would win the prize. For they had a
prize of goodies to eat which Mrs. Old
Wife had selected herself for the win
ner. Mr. Old- Wife was going to give
the prize and make a speech. And
then they were to sing a little song.
"The diving kept on and from the
splashes and excitement It certainly
looked as if they were all having a
splendid time, and as If the djving
party were a great success.
" 'It looks as though no one would
win,' said Mrs. Old-Wife.
" 'It does look that way,' said Mr.
Old-Wife. 'But someone must win.
That is certain. Two can't come out
evenly as I have my speech all ar
" 'Of course, I understand,' said Mrs.
Old-Wife. 'You can't change your
speech for anyone ? and they mustn't
come out evenly. How long did you
spend over it, my dear?'
" 'A long time,' sighed Mr. Old-Wife.
'And In it I pretend that I am making
it up on the spur of the moment. It
would never do if I said something
about one winner if there were two
when I am making believe that I didn't
write my speech all out on my mud
pad with my quill pen which the Sea
Gnomes gave me for Christmas.'
" 'Well, we'll have to decide It some
way, for the speech is the most im
portant tinny, i
know that, for
before the other
Mrs. Old - Wife
families at the
we discuss how
should he edu
cated ? whether
they should have
flu* r*?irnlnr kpji
Mr. Old- Wife ZZ~
, _ . . method nil the
Seemed Surprised. Ume op whether
a little inland water method would be
good now and again. And I always
write my speech ahead. If the truth
were, known ? almost all creatures do.
It's Just pretense that they're made up
all of a sudden. We pretend to he sur
prised if we are asked to make a speech
? but we're not. Goodness no ! We'd
be far more surprised if we were not
"But just then, as luck would ha\e
it, the older ducks began to grow tired
and at last one duck seemed to be
making the finest dives of all.
" 'Time's up,' shouted Mr. Old- Wife.
'And now I will give the prize.'
" 'Speech, speech,' shouted the other
ducks. Mr. Old-Wife seemed to be
greatly surprised, and he began by
saying he didn't at all kuowi what to
say ? but he did, as we know, for he
had learned it all off by heart. But
they all loved the speech and the prize
was appreciated. And before the party
broke up, they all sang some songs."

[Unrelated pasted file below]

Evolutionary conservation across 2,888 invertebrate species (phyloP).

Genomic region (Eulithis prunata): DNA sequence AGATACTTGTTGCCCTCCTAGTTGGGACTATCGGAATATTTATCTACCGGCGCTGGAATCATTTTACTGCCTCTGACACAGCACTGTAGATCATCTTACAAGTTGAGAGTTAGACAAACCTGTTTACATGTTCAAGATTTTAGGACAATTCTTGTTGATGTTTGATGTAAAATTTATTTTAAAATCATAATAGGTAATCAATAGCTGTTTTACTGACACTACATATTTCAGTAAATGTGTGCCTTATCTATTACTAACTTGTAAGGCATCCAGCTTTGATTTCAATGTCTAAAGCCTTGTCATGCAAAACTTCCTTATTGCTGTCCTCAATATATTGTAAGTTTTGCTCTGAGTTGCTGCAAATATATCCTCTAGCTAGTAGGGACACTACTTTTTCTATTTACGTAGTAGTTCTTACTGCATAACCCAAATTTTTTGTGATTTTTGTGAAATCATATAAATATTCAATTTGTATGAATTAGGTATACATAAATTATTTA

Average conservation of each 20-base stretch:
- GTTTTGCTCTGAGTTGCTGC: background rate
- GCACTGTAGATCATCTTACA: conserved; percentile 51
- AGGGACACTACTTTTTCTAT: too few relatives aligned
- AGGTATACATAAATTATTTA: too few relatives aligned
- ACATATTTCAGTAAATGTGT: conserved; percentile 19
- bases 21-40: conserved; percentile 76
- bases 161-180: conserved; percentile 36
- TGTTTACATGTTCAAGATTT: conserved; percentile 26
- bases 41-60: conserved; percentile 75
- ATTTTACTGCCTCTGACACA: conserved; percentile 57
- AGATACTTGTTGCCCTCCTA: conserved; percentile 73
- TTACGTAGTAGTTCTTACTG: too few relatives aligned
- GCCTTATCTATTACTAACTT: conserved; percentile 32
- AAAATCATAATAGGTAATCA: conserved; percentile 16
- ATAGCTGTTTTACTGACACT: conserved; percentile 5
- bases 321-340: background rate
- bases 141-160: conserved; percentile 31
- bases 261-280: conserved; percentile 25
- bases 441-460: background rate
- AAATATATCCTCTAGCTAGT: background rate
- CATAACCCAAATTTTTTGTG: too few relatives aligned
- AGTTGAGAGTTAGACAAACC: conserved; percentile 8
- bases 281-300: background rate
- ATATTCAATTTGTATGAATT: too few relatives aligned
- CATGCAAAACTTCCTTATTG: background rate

"Teacher, what docs income meant"'
"I believe you know, if you would just
think. Now see If you caunot give a
sentence using the word correctly.""
"The boy opened the door and In
come a caK" ? Exchange.
LIBERTY LOAN FIGURES GIVEN.
Not On? of Twelve Bank District*
Hat* Subscribi-d To Its Minimum
Allotment. New York Makes Most
I a>orable Showing. San Francisco
Is Lagging Furthest Behind; In
Richmond District Only 35 Per
Cent of Maximum Allotment Sub
scribed. Last Day for Subscriptions
Falls on Flag Day.
Washington, June 10. ? Totals of
subscriptions to the Liberty Loan ag
gregating $1,300,000,000, as announc
ed Friday by Secretary McAdoo, were
made public tonight by the Treasury
Department, showing that not one of
the twelve Federal Reserve districts
has subscribed to its minimum allot
ment, although New York, with the
most fr.vorabl? showing, has nearly
reached the minimum.
In some instances the amount of
subscriptions from Federal Reserve
districts has fallen to less than one
third of the allotments. The figures
made public tonight are based upon
actual subscriptions forwarded to the
reserve banks. They follow:
New York ? Subscriptions, $588,
000,000; allotment, $G00, 000,000 to
Boston ? Subscriptions, $135,000,
000; allotment, $240,000,000 to $300,
Philadelphia ? Subscriptions, $01,
000,000; allotment, $100,000,000 to
Richmond ? Subscriptions, $35,000,
000; allotment, $80,000,000 to $100,
Atlanta ? Subscriptions, $22,000,
000; allotment, $60,000,000 to $75,
Chicago ? Subscriptions, $138,000,
000; allotment, $260,000,000 to $325,
Clevclrnd ? Subscriptions, $153,
000,000; allotment, $180,000,000 to
St. Louis ? Subscriptions, $27,000,
000; allotment, $80,000,000 to $100,
Minneapolis ? Subscriptions, $50,
000,000; allotment, $80,000,000 to
Kansas City ? Subscriptions, $34,
000,000; allotment, $100,000,000 to
Dallas ? Subscriptions, $20,000,000;
allotments, $40,000,000 to $50,000,000.
San Francisco ? Subscriptions $37,
000,000; allotment $140,000,000 to
The figures include subscriptions
which had been received through all
agencies including the banks, by Fed
eral reserve banks, at time Secretary
McAdoo made his announcement.
For Johnston County Soldiers.
The following paragraph of inter
est to Johnston County people is tak
en from an account of the proceed
ings of the Veterans Reunion at
Washington last week:
"Mrs. James Henry Parker, of New
York, has informed Col. W. B. Fort,
of Pikeville, that the James Henry
Parker Chapter of the U. D. C. of
New York, desires to furnish the
Johnston County soldiers who go to